Here are 14 Kentucky laws going into effect June 27
There are multiple new Kentucky laws going into effect June 27, and they cover a variety of issues.
The Legislative Research Commission has released a list of some of the laws which may have the biggest impact on Kentuckians out of the nearly 200 that were passed in the 2019 session.
Below is a list of the laws with a brief description provided by the commission.
House Bill 84 will prohibit telephone solicitations that misrepresent the name or telephone number in caller identification services, increase fines for second offenses and allow for civil lawsuits against violators.
Senate Bill 150 will allow concealed firearms to be carried without a concealed carry permit. The measure will allow Kentuckians age 21 and older who are legally eligible to possess a firearm to carry a concealed weapon without a license in the same location as people with valid state-issued licenses. Permitless carry will not be allowed where prohibited by federal law or otherwise prohibited.
Senate Bill 57 will expand the number of Kentuckians eligible to have low-level felonies expunged from their criminal records. It will do this by expanding discretionary expungement to all Class D felonies with some exceptions for crimes such as stealing in office, abusing children and sexual abuse. It includes a five-year waiting period to apply for expungement, a $250 application fee and provisions for prosecutors to object and judges to reject the applications.
House Bill 254, dubbed the campus free speech bill, will require the state’s public universities to affirm they favor a free marketplace of ideas where speech is not suppressed because it’s deemed “offensive, unwise, disagreeable, conservative, liberal, traditional or radical.” SB 254 will also expand areas commonly known as “free speech zones” on many campuses to any accessible, open, outdoor venue.
House Bill 135 will prohibit public agencies from requiring that their contractors on public works projects have agreements with labor organizations.
House Bill 2, dubbed the kinship care bill, will create a caregiver assistance program for relatives and “fictive kin” – usually close family friends – of abused, neglected or dependent children. The measure will do this by offering different options to the caregivers based on the level of care they provide. HB 2 is designed to address growth in the out-of-home placement of Kentucky children amid the state’s current opioid crisis.
Senate Bill 6 will require disclosure of executive agency lobbyist compensation. The measure will also prohibit compensation contingent on awarding of a government contract. It will provide oversight, in part, by requiring executive branch lobbyists to register and list their clients. That’s already required of legislative lobbyists.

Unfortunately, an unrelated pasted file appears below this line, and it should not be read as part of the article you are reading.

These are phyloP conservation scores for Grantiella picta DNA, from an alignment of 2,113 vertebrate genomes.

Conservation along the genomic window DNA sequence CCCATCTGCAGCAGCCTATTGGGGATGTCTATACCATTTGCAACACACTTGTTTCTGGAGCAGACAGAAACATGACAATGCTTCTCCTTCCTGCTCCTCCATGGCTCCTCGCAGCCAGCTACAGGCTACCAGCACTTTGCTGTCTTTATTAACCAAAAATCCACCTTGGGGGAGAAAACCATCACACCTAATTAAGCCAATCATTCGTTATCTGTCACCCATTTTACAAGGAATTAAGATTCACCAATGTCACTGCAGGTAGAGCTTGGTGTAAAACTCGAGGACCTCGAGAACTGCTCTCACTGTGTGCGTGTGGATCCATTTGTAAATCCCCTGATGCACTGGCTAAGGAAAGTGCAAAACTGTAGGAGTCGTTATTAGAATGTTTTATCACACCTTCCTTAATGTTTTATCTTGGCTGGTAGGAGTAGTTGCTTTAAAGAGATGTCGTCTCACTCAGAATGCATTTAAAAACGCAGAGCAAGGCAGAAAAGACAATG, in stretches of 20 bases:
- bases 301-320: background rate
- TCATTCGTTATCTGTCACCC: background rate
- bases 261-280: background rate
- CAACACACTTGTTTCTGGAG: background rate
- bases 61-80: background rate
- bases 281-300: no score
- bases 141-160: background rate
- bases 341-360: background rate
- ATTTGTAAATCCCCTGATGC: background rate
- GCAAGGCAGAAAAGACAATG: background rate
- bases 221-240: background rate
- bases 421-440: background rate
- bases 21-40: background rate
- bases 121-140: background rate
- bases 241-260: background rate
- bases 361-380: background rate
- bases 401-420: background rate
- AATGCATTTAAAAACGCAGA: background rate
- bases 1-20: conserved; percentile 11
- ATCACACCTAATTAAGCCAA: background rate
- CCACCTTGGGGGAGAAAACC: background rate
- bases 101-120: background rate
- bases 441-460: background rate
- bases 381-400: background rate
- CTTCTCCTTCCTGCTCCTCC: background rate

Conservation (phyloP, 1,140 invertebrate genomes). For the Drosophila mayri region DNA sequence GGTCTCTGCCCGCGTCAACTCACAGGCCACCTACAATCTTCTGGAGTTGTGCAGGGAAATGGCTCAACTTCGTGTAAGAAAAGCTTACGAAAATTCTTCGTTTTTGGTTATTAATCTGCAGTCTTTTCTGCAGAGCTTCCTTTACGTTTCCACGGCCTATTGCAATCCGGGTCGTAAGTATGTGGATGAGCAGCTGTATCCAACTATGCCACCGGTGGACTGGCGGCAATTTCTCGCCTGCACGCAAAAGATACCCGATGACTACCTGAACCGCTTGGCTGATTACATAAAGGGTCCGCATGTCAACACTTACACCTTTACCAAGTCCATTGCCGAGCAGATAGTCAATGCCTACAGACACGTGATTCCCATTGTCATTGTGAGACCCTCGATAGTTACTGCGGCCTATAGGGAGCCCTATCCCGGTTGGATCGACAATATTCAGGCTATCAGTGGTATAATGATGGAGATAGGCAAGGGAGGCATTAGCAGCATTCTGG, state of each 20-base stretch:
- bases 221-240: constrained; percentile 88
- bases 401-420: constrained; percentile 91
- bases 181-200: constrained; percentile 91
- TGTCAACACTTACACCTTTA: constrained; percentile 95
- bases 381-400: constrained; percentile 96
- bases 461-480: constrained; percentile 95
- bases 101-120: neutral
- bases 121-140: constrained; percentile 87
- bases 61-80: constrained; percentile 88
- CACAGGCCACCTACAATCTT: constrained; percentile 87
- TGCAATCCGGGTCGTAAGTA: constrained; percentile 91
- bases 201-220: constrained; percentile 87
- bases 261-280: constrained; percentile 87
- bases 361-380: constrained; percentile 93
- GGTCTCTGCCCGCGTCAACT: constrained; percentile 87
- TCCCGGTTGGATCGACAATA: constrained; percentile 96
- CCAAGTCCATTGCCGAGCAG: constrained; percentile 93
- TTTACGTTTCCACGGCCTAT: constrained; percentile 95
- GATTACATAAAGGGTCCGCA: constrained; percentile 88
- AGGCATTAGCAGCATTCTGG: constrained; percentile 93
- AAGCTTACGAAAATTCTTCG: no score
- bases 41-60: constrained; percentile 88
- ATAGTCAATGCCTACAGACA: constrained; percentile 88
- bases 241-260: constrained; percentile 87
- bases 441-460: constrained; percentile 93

Senate Bill 84 will recognize, certify and regulate home-birth midwives in Kentucky. The measure would create a council to advise the state Board of Nursing on the creation of regulations regarding qualifications, standards for training, competency, any necessary statutory changes and all other matters relating to certified professional midwives.
Senate Bill 18, the Kentucky Pregnant Workers Act, clarifies employers’ responsibilities when it comes to making reasonable accommodations for pregnant employees. It will make it unlawful for an employer to fail to accommodate a pregnant employee and will require employers to provide notice to employees regarding these rights.
House Bill 258 will set operating standards for electric scooters and will allow the machines to legally operate much like bicycles on public streets. It also limits e-scooter speeds to no more than 20 mph.
Senate Bill 67 will create the offense of sexual crimes against an animal.
Senate Bill 70 will make non-fatal strangulation its own felony crime under Kentucky's criminal code.
House Bill 118, the Keep Americans Working Act of 2019, will prohibit someone from having an occupational license suspended or revoked because of delinquency on a student loan or work-conditional scholarship. The measure is meant to help keep people with student loan debt out of poverty and in the workforce.
House Bill 11 will ban the use of tobacco, e-cigarettes and vaping devices on public school campuses, in school vehicles and at school activities beginning with the 2020-21 school year. School districts would have up to three years to opt out of the ban should they choose. The individual districts not opting out will also be able to set the penalties for violating the ban.